Cross visit to Ireland- Arable crops
15-16 June 2022
Initiating the cross visit
After discussion about the opportunity to co-ordinate a visit between JHI and Teagasc project partners, the idea was floated on the Scottish hub whatsapp group and the IPMworks farmers responded with interest in taking up the offer of an agricultural voyage of discovery over the water to their near neighbours. Interests and experiences varied within the Scottish group which made for some interesting discussion along the way. The first IPMWorks cross visit was therefore arranged for the Scottish hub to visit famers in the Irish hub and the Teagasc research centre in Oak Park on June 15th & 16th. The purpose of the visit was to look at different approaches to IPM in Ireland.
First stop, Tom Tierney
The first visit was to Tom Tierney who is a regenerative farmer and a member of BASE Ireland, Tom practices a reduced input approach to crop management using crop nutrition and pest monitoring to inform his decision making. Tom was growing winter wheat using a combination of biological products and crop nutrition and on the day of the visit, the crop had received one 0.75% rate of a fungicide in total. No insecticides had been applied on the farm in a number of years as he is participating in a pollinator scheme and also uses yellow traps to monitor aphid populations in conjunction with a Teagasc project.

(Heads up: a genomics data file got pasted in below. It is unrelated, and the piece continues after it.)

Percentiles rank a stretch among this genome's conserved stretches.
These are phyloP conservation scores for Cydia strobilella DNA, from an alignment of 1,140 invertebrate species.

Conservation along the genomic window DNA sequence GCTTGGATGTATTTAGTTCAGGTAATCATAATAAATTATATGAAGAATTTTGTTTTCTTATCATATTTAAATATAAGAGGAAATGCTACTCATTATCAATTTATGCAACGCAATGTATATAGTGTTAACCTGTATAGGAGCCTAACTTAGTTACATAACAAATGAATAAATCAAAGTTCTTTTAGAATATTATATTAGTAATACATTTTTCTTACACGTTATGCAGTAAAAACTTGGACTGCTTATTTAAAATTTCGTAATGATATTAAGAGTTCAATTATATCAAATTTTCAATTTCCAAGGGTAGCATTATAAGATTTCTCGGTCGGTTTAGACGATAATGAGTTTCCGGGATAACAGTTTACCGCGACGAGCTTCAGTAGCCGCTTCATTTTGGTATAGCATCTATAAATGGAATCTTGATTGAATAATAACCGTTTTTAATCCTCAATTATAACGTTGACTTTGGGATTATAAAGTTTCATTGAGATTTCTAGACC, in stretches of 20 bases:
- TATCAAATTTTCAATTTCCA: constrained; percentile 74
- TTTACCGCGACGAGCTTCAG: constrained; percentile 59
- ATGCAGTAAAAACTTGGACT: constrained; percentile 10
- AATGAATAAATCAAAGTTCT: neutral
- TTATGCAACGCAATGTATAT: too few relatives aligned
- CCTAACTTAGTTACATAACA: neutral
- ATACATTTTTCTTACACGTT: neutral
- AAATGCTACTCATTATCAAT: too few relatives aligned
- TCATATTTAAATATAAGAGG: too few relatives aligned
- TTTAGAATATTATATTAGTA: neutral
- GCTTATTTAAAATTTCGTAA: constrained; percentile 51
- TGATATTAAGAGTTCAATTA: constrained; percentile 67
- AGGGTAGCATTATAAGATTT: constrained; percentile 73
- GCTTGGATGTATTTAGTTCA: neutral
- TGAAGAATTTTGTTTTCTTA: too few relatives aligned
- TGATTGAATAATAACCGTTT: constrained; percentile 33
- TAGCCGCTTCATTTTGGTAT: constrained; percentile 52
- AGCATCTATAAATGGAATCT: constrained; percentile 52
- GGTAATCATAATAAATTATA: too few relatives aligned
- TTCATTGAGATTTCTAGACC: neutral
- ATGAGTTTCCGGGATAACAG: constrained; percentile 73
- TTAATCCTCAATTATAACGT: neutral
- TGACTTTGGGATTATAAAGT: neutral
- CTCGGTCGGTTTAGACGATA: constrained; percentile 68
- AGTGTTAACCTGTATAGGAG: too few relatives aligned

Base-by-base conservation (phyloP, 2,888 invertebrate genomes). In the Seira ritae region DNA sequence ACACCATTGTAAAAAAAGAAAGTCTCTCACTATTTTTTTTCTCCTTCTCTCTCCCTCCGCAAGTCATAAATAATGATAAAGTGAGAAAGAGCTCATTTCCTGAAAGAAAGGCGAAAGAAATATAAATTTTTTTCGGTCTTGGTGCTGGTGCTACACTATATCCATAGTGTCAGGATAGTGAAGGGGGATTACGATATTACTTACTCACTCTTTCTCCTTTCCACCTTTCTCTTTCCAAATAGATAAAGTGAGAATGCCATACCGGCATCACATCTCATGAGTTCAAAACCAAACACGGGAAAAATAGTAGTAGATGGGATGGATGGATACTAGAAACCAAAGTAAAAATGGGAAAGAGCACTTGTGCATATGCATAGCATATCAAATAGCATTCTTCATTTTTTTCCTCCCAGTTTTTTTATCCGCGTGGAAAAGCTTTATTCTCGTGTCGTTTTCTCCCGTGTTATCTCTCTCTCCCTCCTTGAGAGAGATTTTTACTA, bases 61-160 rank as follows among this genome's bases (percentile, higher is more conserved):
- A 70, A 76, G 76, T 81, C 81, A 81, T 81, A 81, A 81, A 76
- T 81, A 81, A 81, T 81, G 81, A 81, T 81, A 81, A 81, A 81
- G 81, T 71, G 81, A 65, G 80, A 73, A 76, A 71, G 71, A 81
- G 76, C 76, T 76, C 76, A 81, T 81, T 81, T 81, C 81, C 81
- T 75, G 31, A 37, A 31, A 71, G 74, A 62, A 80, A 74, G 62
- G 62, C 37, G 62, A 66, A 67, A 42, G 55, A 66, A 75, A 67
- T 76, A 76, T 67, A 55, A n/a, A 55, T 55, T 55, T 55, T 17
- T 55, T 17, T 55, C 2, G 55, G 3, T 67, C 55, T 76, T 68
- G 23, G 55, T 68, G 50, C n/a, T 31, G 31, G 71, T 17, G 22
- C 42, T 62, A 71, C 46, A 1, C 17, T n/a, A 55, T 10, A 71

Second stop, Don Somers
The second farm visit was to Don Somers who has recently installed a Top Con system on his farm in order to use his inputs more accurately. Don is using reduced cultivations and crop rotations to reduce his pesticide requirement and he is also participating in the aphid monitoring project. Don is using a mapping system on the farm to target inputs more accurately on the farm including fertilisers and plant protection products. Don grows cover crops, as does Tom, to reduce weed burden but also to trap any nutrients that remain after harvest and to prevent losing them to ground water or watercourses.
Final stop, Teagasc Research farm in Oak Park Carlow
Finally the group visited the Teagasc Research farm in Oak Park Carlow where they were shown some of the projects that Teagasc are involved in where the aim is to implement IPM measures to control various pests such as fungal diseases, aphid vectors of viruses and control of grass weeds.
Feedback from the Scottish hub coach Andrew Christie
What was the main interest for the Scottish hub?
With most from mainly plough based systems, there was interest in the reduced and no-till techniques being applied by Tom and Don and how these could be incorporated successfully into our current systems in Scotland. Fertiliser prices have piqued interest in variable rate techniques and potential for reducing inputs, which both farmers achieved using different approaches proving that there are several possible methods. A point highlighted was that within a regenerative management regime, you must move towards a whole system approach including building soil health and promoting beneficials – a truly integrated crop management system.
Talks from Teagasc experts added an extra level of discussion as the issue with BYDV, grass weed resistance and ramularia are set to become bigger talking points in our area as our climate changes in future; the latter particularly so, with this late season disease increasing in prevalence and the national importance of our malting barley industry.
What came out of this visit?
We had excellent feedback from the group after the visit, and a big thanks to the host from us all. One of our farmers is already planning flower mixes to promote beneficials in crop and another has decided to enquire further regarding a new drill after our trip!